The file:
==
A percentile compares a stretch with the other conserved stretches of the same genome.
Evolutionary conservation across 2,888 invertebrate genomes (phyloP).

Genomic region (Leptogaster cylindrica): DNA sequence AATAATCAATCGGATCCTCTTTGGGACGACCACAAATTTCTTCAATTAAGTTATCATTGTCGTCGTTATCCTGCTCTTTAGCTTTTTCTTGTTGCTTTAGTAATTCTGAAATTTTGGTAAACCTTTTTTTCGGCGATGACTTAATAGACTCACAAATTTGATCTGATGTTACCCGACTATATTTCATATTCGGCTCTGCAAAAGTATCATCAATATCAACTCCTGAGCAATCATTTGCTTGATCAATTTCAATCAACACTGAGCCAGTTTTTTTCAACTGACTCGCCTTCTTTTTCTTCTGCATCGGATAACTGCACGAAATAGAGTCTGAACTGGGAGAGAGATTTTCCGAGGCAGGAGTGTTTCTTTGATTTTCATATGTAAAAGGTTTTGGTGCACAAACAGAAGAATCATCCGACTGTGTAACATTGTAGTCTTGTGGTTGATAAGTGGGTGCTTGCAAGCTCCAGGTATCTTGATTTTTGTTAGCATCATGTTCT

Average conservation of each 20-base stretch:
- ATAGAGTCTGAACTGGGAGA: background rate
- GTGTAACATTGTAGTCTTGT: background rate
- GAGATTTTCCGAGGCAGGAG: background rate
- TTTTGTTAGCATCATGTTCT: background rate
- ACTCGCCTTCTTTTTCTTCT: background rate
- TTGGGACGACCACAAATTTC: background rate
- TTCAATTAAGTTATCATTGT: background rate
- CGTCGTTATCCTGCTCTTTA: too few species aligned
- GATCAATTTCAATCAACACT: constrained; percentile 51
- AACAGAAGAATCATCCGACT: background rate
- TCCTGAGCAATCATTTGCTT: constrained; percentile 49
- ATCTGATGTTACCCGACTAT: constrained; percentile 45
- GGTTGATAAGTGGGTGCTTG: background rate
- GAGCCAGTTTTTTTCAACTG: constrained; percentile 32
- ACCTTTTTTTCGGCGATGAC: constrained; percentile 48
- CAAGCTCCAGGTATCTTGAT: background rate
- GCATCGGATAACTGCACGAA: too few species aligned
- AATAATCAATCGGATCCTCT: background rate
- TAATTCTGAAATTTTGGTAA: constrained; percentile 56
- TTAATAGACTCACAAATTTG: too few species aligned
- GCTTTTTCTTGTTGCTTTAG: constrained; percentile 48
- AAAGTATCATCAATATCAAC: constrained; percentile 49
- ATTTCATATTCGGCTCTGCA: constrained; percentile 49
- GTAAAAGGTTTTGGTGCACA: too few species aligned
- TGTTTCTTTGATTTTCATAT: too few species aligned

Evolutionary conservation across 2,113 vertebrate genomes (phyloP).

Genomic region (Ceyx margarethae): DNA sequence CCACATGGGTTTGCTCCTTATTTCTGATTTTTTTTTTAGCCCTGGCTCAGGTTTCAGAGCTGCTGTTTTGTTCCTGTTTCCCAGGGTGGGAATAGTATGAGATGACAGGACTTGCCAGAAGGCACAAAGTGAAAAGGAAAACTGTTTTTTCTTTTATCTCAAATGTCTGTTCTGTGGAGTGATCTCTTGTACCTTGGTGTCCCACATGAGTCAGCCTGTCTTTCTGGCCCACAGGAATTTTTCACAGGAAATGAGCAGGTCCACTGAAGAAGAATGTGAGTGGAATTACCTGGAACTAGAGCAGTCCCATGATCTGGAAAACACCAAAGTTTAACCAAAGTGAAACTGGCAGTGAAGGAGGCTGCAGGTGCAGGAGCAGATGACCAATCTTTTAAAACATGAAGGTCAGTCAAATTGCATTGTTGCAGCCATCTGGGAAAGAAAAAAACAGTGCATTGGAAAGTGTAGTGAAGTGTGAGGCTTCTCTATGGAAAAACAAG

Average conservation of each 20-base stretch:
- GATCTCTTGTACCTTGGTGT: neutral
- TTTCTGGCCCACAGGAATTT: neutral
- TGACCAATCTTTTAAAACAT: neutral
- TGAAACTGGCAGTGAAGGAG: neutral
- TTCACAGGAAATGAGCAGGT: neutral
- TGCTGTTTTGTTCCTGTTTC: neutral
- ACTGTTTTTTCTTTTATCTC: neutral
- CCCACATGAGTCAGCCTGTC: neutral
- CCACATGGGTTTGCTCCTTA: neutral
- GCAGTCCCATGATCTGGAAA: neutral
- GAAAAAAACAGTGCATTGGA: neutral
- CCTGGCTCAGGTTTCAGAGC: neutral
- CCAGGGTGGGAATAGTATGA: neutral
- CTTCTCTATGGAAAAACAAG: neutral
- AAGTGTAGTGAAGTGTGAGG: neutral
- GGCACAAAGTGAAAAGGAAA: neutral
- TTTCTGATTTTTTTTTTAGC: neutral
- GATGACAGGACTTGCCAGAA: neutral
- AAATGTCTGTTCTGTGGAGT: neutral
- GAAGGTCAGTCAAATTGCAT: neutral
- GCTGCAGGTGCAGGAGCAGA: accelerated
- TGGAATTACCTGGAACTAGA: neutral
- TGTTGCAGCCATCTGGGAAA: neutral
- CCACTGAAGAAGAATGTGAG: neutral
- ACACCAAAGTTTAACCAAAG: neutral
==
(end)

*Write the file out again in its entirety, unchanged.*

A percentile compares a stretch with the other conserved stretches of the same genome.
Evolutionary conservation across 2,888 invertebrate genomes (phyloP).

Genomic region (Leptogaster cylindrica): DNA sequence AATAATCAATCGGATCCTCTTTGGGACGACCACAAATTTCTTCAATTAAGTTATCATTGTCGTCGTTATCCTGCTCTTTAGCTTTTTCTTGTTGCTTTAGTAATTCTGAAATTTTGGTAAACCTTTTTTTCGGCGATGACTTAATAGACTCACAAATTTGATCTGATGTTACCCGACTATATTTCATATTCGGCTCTGCAAAAGTATCATCAATATCAACTCCTGAGCAATCATTTGCTTGATCAATTTCAATCAACACTGAGCCAGTTTTTTTCAACTGACTCGCCTTCTTTTTCTTCTGCATCGGATAACTGCACGAAATAGAGTCTGAACTGGGAGAGAGATTTTCCGAGGCAGGAGTGTTTCTTTGATTTTCATATGTAAAAGGTTTTGGTGCACAAACAGAAGAATCATCCGACTGTGTAACATTGTAGTCTTGTGGTTGATAAGTGGGTGCTTGCAAGCTCCAGGTATCTTGATTTTTGTTAGCATCATGTTCT

Average conservation of each 20-base stretch:
- ATAGAGTCTGAACTGGGAGA: background rate
- GTGTAACATTGTAGTCTTGT: background rate
- GAGATTTTCCGAGGCAGGAG: background rate
- TTTTGTTAGCATCATGTTCT: background rate
- ACTCGCCTTCTTTTTCTTCT: background rate
- TTGGGACGACCACAAATTTC: background rate
- TTCAATTAAGTTATCATTGT: background rate
- CGTCGTTATCCTGCTCTTTA: too few species aligned
- GATCAATTTCAATCAACACT: constrained; percentile 51
- AACAGAAGAATCATCCGACT: background rate
- TCCTGAGCAATCATTTGCTT: constrained; percentile 49
- ATCTGATGTTACCCGACTAT: constrained; percentile 45
- GGTTGATAAGTGGGTGCTTG: background rate
- GAGCCAGTTTTTTTCAACTG: constrained; percentile 32
- ACCTTTTTTTCGGCGATGAC: constrained; percentile 48
- CAAGCTCCAGGTATCTTGAT: background rate
- GCATCGGATAACTGCACGAA: too few species aligned
- AATAATCAATCGGATCCTCT: background rate
- TAATTCTGAAATTTTGGTAA: constrained; percentile 56
- TTAATAGACTCACAAATTTG: too few species aligned
- GCTTTTTCTTGTTGCTTTAG: constrained; percentile 48
- AAAGTATCATCAATATCAAC: constrained; percentile 49
- ATTTCATATTCGGCTCTGCA: constrained; percentile 49
- GTAAAAGGTTTTGGTGCACA: too few species aligned
- TGTTTCTTTGATTTTCATAT: too few species aligned

Evolutionary conservation across 2,113 vertebrate genomes (phyloP).

Genomic region (Ceyx margarethae): DNA sequence CCACATGGGTTTGCTCCTTATTTCTGATTTTTTTTTTAGCCCTGGCTCAGGTTTCAGAGCTGCTGTTTTGTTCCTGTTTCCCAGGGTGGGAATAGTATGAGATGACAGGACTTGCCAGAAGGCACAAAGTGAAAAGGAAAACTGTTTTTTCTTTTATCTCAAATGTCTGTTCTGTGGAGTGATCTCTTGTACCTTGGTGTCCCACATGAGTCAGCCTGTCTTTCTGGCCCACAGGAATTTTTCACAGGAAATGAGCAGGTCCACTGAAGAAGAATGTGAGTGGAATTACCTGGAACTAGAGCAGTCCCATGATCTGGAAAACACCAAAGTTTAACCAAAGTGAAACTGGCAGTGAAGGAGGCTGCAGGTGCAGGAGCAGATGACCAATCTTTTAAAACATGAAGGTCAGTCAAATTGCATTGTTGCAGCCATCTGGGAAAGAAAAAAACAGTGCATTGGAAAGTGTAGTGAAGTGTGAGGCTTCTCTATGGAAAAACAAG

Average conservation of each 20-base stretch:
- GATCTCTTGTACCTTGGTGT: neutral
- TTTCTGGCCCACAGGAATTT: neutral
- TGACCAATCTTTTAAAACAT: neutral
- TGAAACTGGCAGTGAAGGAG: neutral
- TTCACAGGAAATGAGCAGGT: neutral
- TGCTGTTTTGTTCCTGTTTC: neutral
- ACTGTTTTTTCTTTTATCTC: neutral
- CCCACATGAGTCAGCCTGTC: neutral
- CCACATGGGTTTGCTCCTTA: neutral
- GCAGTCCCATGATCTGGAAA: neutral
- GAAAAAAACAGTGCATTGGA: neutral
- CCTGGCTCAGGTTTCAGAGC: neutral
- CCAGGGTGGGAATAGTATGA: neutral
- CTTCTCTATGGAAAAACAAG: neutral
- AAGTGTAGTGAAGTGTGAGG: neutral
- GGCACAAAGTGAAAAGGAAA: neutral
- TTTCTGATTTTTTTTTTAGC: neutral
- GATGACAGGACTTGCCAGAA: neutral
- AAATGTCTGTTCTGTGGAGT: neutral
- GAAGGTCAGTCAAATTGCAT: neutral
- GCTGCAGGTGCAGGAGCAGA: accelerated
- TGGAATTACCTGGAACTAGA: neutral
- TGTTGCAGCCATCTGGGAAA: neutral
- CCACTGAAGAAGAATGTGAG: neutral
- ACACCAAAGTTTAACCAAAG: neutral